The mutant strain of coronavirus is 70 per cent more contagious than the original because it replicates faster in the throat, scientists believe.
A Public Health England and Birmingham University study found that swabs taken from the nose and throat of Covid-19 patients with the latest strain, known as B117, had ‘high viral loads’ compared samples taken from patients suffering the original strain.
Higher levels of Covid were detected in the material collected on swabs from patients with the B117 variant, suggesting a more severe case of the virus, and evidence for why the virus is being more easily transmitted.
Michael Kidd, who lead the study, told The Mirror that the findings could help explain how the variant multiplies in each person it infects, but said it was ‘hard to determine’ why the virus was spreading as quickly as it is.
Higher levels of Covid were detected in the material collected on swabs from patients with the B117 variant. A health worker takes a nasal swab in Radovljica, Slovenia, January 5 2021
The study, which is yet to be peer reviewed, states: ‘Clearly, the higher viral loads inferred from samples [of the new variant, indicated with an undetectable viral S-gene target] could determine the infectiousness of subjects, and thus the ability of the virus to transmit onwards.’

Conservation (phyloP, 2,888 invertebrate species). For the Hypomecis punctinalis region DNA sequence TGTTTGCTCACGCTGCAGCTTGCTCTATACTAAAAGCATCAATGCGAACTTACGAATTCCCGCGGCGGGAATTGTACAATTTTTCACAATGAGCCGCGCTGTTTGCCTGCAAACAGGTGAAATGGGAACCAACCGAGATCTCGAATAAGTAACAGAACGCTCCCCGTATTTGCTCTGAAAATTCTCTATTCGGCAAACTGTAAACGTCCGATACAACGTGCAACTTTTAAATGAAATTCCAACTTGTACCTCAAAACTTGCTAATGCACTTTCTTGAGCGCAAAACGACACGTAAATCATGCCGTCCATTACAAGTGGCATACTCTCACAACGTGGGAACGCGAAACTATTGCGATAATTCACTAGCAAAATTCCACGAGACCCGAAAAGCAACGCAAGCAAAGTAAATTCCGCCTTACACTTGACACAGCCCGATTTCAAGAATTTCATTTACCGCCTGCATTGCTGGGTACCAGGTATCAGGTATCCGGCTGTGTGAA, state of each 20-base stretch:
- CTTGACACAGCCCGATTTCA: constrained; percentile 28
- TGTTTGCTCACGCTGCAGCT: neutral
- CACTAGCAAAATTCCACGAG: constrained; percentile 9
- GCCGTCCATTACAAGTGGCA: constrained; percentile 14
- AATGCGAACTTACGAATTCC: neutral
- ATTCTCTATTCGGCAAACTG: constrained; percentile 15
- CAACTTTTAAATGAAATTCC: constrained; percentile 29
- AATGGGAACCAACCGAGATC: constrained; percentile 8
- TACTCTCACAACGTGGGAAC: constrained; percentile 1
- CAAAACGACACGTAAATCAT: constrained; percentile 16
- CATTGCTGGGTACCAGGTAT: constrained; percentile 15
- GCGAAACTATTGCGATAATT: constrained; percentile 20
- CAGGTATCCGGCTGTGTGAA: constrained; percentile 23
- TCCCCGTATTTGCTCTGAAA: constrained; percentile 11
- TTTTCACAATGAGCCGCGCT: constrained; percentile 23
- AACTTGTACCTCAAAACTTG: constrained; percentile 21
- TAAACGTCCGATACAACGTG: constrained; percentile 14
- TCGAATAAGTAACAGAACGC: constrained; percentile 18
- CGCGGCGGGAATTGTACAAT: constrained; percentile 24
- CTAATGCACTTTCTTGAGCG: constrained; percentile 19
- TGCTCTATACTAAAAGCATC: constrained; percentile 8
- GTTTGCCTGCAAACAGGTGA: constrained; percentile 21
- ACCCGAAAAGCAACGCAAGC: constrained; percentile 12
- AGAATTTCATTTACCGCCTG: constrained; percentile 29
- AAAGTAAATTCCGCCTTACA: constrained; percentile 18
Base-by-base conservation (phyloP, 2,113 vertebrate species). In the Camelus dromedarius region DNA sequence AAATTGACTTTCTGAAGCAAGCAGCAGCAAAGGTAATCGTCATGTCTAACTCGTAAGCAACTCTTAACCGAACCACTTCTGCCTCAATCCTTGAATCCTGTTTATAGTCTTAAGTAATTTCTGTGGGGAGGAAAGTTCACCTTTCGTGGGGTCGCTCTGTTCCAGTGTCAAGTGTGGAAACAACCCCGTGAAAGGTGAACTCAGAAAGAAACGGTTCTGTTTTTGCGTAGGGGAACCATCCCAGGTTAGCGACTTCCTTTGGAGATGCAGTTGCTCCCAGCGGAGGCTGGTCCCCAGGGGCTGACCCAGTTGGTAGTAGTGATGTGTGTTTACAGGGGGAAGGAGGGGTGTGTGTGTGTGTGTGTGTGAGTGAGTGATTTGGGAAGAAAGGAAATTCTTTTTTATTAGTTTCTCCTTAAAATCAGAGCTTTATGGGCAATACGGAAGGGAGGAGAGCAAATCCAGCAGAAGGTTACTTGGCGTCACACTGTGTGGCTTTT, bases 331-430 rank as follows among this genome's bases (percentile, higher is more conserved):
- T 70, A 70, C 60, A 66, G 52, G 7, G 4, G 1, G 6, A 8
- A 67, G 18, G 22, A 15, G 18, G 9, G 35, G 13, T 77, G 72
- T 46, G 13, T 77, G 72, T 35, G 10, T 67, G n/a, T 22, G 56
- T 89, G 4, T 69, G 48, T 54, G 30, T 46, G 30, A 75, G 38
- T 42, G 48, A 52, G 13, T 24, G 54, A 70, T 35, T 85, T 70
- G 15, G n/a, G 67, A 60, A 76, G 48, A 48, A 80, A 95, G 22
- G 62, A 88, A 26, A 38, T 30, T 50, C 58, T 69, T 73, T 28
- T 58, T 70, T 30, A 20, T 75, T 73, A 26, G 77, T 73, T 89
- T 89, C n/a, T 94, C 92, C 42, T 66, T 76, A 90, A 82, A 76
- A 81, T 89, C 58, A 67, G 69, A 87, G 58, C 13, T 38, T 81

It added that samples of the new variant ‘had seen increase in relative viral load of between 10 and 1,000-fold’ compared with samples of the original virus.
However the study claims it is unable to place the reason for increased transmission entirely on the new variant, due to other factors which could be spreading the virus more quickly including ‘human behavioural factors’.
The new variant of the virus, which has a mutated ‘spike’ protein on the outside which makes it better at invading the body, was announced in November.
The study added that samples of the new variant ‘had seen increase in relative viral load of between 10 and 1,000-fold’
It has been traced back to someone in Kent in September, which is believed to be the first instance of it anywhere in the world.
It has since spread worldwide and across Britain, causing the UK’s coronavirus infections to surge into 2021.
London School of Hygiene scientists warned in December that the variant could have a transmission rate so much higher than its predecessor that even lockdowns wouldn’t be able to stop it more than doubling the death toll by June.
Encouragingly, virologists and public health experts believe that vaccines made by companies like AstraZeneca, Pfizer and Moderna will still be effective against the new variant of coronavirus.
The Government’s Chief Scientific Adviser, Sir Patrick Vallance, told the public this week that scientists had identified the 22 changes in the genetic code of the varian which make it more transmissible.
He added: ‘But as far as we can see it doesn’t make it hidden from the immune system so if you had an infection before, the evidence is that you probably neutralise this virus as well. The expectation is the same for the vaccine.’